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MUSED Literary Magazine.

Dust on the Soul

D. D. Renforth

The death of Cecil’s best friend was a mirror in which all of Cecil’s life was a shadowy reflection. Losing his friend when so young was difficult to endure or understand and a clear indication to him that, if fate chose to take his friend, then many others should not pass the test of deserving life, including Cecil himself.

Before the death, Cecil had attended university and eventually earned a doctorate and joined the faculty as the youngest ever staff member. After the death of his friend, Cecil saw his teaching job as a babysitter with spoiled and unappreciative students wasting their good fortune. Students soon revenged through their evaluations and Cecil resigned and returned to wallow in the same factory where he had had a summer job between university years as a line supervisor. There he could hide and freely let the despair triumph. There he could show his discontentment with the human race. There also he would set loose a darkness that had apparently been waiting within him. There he could grumble without consequences.

One of the few people Cecil exempted from his scorn and negativity was Julia, the sister of his deceased friend. Cecil, of course, had known Julia since childhood, had lived on the same street, and went to the same schools. In school they were both shy, sullen, bookish, and unpopular, with few friends and no romances, while her brother was a popular star athlete and the crush of many girls. At dances Cecil sat on one side of the gym and Julia sat on the other, neither participating in the fun.

After her brother’s death Julia jumped on a train to a profligate destination, the opposite life of the girl she seemed to be and the one Cecil knew in high school. Cecil ignored her behavior and never condemned or tried to correct her. Food and money he gave her without expecting them in return. He ignored her loss of many jobs, her waste of money, her failure to pay her rent, and even a night in jail for misconduct. Even when she would appear at his door a few hours before daybreak, sometimes crying and heartbroken, or unaware of who or where she was, and sleep in his bed while he slept on the couch, he remained supportive.

“What’s wrong with you?” Julia mocked him. “Why do you help me? Why are you always there? You don’t even like me. When my brother was alive, you’d go out of your way to ignore me. And why are you always looking at me like that?”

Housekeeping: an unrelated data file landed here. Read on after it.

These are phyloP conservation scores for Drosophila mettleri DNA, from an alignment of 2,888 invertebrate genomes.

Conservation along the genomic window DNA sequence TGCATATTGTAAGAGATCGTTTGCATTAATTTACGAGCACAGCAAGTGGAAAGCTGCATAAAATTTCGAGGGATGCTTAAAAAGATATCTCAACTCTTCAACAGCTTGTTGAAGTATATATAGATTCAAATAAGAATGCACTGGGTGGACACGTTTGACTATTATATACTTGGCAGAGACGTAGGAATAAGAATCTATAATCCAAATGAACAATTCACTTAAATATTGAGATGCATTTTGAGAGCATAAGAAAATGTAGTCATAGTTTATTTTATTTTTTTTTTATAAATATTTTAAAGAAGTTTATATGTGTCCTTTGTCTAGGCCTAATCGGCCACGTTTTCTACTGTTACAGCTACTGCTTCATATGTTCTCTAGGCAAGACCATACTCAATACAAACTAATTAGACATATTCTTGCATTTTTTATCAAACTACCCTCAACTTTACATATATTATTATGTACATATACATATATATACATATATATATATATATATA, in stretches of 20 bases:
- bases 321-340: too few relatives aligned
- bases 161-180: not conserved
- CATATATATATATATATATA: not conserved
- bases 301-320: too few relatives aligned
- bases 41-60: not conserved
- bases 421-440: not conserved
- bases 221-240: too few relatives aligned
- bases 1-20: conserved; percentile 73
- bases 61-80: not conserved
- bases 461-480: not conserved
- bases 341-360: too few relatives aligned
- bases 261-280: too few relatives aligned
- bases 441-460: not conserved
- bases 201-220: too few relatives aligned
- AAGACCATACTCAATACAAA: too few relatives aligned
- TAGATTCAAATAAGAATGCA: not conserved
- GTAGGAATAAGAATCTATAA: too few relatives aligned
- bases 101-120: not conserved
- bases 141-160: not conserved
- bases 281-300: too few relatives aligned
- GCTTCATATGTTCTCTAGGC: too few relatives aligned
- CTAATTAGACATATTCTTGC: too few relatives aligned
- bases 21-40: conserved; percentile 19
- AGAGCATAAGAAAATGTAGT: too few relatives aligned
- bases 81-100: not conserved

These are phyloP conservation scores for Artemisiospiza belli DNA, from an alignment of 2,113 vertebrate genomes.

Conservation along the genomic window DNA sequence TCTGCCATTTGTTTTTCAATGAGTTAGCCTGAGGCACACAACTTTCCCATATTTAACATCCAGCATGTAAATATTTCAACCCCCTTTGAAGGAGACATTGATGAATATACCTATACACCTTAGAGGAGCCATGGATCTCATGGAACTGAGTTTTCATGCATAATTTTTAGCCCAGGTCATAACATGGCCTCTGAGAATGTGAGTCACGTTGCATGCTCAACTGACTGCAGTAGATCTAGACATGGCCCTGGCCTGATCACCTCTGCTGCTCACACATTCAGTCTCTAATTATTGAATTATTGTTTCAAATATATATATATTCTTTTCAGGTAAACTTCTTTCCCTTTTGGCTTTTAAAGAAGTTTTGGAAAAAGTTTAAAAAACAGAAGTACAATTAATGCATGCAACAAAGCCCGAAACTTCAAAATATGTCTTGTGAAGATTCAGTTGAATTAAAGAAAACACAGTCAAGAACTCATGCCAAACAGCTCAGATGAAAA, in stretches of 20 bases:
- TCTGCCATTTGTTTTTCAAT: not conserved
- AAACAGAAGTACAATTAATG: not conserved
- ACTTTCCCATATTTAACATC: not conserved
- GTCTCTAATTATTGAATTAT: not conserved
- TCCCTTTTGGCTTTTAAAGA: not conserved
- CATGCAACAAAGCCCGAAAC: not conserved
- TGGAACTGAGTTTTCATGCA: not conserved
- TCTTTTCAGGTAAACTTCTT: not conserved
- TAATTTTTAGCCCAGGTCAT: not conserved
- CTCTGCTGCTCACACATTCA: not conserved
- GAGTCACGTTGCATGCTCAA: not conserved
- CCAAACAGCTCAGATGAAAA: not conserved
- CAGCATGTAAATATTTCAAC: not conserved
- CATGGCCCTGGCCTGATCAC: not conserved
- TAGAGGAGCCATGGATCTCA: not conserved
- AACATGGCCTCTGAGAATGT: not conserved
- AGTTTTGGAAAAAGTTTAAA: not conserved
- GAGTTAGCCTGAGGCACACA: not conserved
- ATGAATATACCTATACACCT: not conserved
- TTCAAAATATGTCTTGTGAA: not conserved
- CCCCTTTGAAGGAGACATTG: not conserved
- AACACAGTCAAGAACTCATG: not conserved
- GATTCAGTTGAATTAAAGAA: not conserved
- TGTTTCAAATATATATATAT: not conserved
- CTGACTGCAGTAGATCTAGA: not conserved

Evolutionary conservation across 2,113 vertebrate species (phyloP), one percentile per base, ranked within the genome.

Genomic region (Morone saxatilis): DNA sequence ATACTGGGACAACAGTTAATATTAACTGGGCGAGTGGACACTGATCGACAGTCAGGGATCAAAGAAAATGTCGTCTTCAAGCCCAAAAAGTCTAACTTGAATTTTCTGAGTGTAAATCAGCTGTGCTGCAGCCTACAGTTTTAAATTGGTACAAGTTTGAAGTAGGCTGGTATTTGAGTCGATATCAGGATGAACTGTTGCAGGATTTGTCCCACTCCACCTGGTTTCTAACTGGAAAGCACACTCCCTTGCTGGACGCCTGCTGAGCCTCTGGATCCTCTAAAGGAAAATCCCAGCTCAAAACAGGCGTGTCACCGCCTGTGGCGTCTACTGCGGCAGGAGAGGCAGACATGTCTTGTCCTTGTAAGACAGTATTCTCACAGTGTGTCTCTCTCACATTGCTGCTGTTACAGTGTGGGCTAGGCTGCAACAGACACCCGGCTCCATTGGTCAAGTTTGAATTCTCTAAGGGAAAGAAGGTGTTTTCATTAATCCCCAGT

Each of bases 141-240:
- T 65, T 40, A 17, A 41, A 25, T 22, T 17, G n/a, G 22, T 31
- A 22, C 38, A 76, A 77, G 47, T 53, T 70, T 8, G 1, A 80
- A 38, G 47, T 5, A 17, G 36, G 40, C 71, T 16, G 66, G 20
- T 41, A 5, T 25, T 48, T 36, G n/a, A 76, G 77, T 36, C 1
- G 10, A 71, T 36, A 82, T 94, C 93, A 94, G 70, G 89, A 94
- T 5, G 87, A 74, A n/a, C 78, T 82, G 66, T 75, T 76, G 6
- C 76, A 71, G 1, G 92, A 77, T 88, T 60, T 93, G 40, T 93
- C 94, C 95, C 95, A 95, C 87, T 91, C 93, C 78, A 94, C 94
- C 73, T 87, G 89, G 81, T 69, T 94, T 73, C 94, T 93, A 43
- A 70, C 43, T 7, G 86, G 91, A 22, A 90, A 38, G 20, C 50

Neither she nor anyone else had the answer to these questions. His fellow factory workers’ explanation was that he was attracted to her. Why else would he be so kind to an obviously unappreciative woman? Continually he reminded them all that he did not like her romantically or even as a friend. A few wondered if he might be comforting her after the death of her brother, but that explanation he also denied strongly. Their common rage over the death had never been a bond between them. Nor could their past history and her present behavior and lifestyle offer reasons for why he ignored his own darkness and treated her differently.

Some other factor had encouraged him to stay near her, but to no one had he revealed that factor because it seemed so private and strange. Then he had a casual encounter with a fellow factory employee, Paige, who worked both in the office and on the floor of the factory.

Paige went to high school with Cecil and Julia. She had a thick red scar diagonally across her face and was very short, almost as short as a dwarf. Her small stature also made her stocky and overweight and this plus the scar were sources of ridicule by the guys in high school and on the factory floor, the men Cecil supervised. But they would never attack her in person because of her reputation. Paige was the office dragon, willing to snort oral fire at any sign of unfairness and always willing to defend herself or others. Her appearance was unique, but it could not compare to her fiery personality, confidence and fearlessness.

Like everyone at the factory, Paige knew about Cecil’s moody and generally disgruntled personality, and Cecil knew about Paige’s temperament, but they rarely had the opportunity to interact beyond the needs of their jobs. That changed one day when Cecil overheard the office clerks who reported to Paige talking about a popular television soap opera. Cecil in his usual grouchy attitude reacted by announcing that they were people without “taste.”

“People with taste,” he announced, “don’t waste their time on such inferior writing, acting and plot lines. Find something better.”

“Why don’t you mind your own business?” Paige countered in support of her team.

“What’s the matter? Don’t want to hear the truth?” Cecil asked.

“Seriously,” she continued, “go back to the floor. You make everyone nervous and depressed. Or shout at your walls at home. Leave us alone. You’re just a bitter old man in a young man’s body.”

Because of the way his own team treated her, Cecil had sympathy for Paige and would have preferred to avoid sparring with her. Her attack quickly changed his mind.